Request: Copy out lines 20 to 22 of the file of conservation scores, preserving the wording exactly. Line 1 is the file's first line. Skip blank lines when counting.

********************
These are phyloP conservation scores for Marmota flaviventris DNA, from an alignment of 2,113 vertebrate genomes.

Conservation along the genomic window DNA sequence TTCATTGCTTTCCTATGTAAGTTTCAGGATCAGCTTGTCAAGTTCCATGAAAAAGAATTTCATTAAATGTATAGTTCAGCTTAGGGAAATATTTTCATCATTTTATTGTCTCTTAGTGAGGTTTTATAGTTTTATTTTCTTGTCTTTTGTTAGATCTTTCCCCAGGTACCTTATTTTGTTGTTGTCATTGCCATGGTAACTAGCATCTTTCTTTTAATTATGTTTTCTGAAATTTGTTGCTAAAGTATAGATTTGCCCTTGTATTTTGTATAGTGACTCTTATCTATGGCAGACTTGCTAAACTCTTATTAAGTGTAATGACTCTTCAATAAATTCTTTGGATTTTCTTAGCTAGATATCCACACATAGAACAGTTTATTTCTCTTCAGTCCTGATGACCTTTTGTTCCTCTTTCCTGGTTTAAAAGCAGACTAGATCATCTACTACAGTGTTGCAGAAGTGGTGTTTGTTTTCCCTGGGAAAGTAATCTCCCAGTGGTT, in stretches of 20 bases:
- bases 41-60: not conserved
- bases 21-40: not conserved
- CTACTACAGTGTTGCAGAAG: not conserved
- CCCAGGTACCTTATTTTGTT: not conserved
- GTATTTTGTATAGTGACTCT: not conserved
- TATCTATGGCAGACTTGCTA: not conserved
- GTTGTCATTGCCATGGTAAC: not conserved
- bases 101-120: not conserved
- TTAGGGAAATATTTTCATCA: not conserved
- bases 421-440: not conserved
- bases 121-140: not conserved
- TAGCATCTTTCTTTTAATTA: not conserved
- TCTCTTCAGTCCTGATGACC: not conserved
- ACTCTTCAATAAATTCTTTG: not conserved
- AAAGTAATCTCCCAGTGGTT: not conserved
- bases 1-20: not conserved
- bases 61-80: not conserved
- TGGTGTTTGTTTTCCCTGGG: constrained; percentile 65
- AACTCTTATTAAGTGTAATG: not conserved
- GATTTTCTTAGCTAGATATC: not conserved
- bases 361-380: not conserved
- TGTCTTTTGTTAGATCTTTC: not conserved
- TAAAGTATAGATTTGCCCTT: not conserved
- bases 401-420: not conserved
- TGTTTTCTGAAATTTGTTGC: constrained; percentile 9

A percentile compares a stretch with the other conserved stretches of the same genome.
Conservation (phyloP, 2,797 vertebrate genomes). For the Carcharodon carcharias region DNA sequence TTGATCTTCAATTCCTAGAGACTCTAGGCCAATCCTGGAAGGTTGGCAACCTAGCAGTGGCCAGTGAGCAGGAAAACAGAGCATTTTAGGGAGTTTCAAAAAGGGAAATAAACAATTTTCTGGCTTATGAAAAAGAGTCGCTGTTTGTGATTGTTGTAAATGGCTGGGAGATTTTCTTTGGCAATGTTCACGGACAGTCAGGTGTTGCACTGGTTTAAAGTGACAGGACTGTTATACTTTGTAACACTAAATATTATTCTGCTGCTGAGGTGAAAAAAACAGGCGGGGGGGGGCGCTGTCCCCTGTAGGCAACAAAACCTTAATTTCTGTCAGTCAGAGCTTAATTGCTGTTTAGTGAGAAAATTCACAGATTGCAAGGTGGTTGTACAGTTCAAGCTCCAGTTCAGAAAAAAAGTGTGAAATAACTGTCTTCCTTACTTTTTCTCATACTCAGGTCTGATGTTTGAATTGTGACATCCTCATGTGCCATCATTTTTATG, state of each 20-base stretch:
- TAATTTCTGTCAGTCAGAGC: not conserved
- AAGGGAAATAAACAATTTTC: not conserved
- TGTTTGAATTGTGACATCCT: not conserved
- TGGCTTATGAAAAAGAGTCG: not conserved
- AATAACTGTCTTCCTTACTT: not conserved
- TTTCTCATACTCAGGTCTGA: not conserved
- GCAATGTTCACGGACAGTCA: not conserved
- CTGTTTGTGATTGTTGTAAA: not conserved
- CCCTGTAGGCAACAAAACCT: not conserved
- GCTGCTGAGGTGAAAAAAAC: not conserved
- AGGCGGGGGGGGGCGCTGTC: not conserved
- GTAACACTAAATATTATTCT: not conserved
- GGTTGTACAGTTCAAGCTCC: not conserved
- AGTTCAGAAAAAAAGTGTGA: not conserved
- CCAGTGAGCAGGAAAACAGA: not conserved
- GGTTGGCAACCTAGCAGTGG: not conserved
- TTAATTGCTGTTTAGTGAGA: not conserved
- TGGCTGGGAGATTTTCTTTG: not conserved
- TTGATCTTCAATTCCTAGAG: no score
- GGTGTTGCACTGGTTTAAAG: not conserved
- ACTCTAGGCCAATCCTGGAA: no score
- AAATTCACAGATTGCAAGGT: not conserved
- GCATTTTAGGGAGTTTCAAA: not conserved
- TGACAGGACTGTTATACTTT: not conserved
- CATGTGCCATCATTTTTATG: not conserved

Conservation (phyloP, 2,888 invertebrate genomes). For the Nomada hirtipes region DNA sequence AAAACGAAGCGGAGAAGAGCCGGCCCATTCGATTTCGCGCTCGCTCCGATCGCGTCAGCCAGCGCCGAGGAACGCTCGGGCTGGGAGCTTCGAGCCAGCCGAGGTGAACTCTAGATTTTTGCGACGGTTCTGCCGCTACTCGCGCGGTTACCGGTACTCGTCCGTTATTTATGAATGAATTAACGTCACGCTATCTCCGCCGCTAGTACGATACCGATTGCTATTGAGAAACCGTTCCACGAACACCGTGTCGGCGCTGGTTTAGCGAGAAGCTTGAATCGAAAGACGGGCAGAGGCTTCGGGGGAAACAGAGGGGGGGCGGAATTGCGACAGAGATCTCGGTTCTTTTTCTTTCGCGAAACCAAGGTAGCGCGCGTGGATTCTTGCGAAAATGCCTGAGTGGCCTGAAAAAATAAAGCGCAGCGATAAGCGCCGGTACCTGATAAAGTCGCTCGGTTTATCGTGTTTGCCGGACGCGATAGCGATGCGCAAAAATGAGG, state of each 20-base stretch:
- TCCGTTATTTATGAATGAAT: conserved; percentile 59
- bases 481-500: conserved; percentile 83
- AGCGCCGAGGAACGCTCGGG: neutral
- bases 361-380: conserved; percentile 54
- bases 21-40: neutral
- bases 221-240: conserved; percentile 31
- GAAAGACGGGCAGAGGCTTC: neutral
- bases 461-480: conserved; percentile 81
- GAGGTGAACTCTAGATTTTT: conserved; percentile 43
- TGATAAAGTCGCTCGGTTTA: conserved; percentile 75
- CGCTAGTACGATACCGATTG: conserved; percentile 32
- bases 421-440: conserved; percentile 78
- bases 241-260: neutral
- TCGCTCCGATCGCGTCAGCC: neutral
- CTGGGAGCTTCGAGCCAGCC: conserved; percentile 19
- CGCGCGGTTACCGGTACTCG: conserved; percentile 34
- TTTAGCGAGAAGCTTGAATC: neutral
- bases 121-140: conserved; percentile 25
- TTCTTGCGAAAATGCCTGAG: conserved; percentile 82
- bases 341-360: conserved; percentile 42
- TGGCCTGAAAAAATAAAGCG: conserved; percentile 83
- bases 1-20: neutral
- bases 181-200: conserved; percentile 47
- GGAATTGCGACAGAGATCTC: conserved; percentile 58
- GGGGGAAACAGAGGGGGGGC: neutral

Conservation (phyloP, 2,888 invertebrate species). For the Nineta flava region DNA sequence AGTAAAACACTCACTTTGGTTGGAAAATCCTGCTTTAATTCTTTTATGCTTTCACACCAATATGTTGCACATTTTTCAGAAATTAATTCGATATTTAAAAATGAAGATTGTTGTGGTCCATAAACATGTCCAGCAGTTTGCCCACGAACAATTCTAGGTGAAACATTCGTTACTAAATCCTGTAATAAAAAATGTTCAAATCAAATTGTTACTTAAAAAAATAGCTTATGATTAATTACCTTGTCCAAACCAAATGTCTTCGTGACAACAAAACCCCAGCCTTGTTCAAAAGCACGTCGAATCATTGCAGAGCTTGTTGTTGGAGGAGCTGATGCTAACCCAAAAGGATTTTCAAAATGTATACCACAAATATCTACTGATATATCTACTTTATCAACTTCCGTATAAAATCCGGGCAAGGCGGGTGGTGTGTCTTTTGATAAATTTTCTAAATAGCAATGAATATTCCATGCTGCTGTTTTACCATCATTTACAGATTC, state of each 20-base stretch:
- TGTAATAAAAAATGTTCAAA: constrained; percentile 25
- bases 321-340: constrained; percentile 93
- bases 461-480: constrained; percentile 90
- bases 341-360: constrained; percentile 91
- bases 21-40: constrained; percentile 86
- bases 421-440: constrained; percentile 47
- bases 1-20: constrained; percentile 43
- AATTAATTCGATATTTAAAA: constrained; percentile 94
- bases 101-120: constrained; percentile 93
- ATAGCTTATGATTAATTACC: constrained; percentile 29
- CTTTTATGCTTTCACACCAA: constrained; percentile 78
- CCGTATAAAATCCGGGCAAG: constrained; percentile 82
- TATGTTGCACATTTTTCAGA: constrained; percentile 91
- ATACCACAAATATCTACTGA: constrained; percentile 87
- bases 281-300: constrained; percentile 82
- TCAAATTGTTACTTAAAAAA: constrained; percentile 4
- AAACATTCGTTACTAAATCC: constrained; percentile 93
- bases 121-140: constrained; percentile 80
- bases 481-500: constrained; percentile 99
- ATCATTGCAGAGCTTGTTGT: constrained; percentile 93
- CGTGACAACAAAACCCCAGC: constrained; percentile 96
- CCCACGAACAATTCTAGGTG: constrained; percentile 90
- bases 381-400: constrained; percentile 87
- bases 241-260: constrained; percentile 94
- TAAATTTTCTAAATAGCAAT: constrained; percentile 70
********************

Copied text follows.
- TGGTGTTTGTTTTCCCTGGG: constrained; percentile 65
- AACTCTTATTAAGTGTAATG: not conserved
- GATTTTCTTAGCTAGATATC: not conserved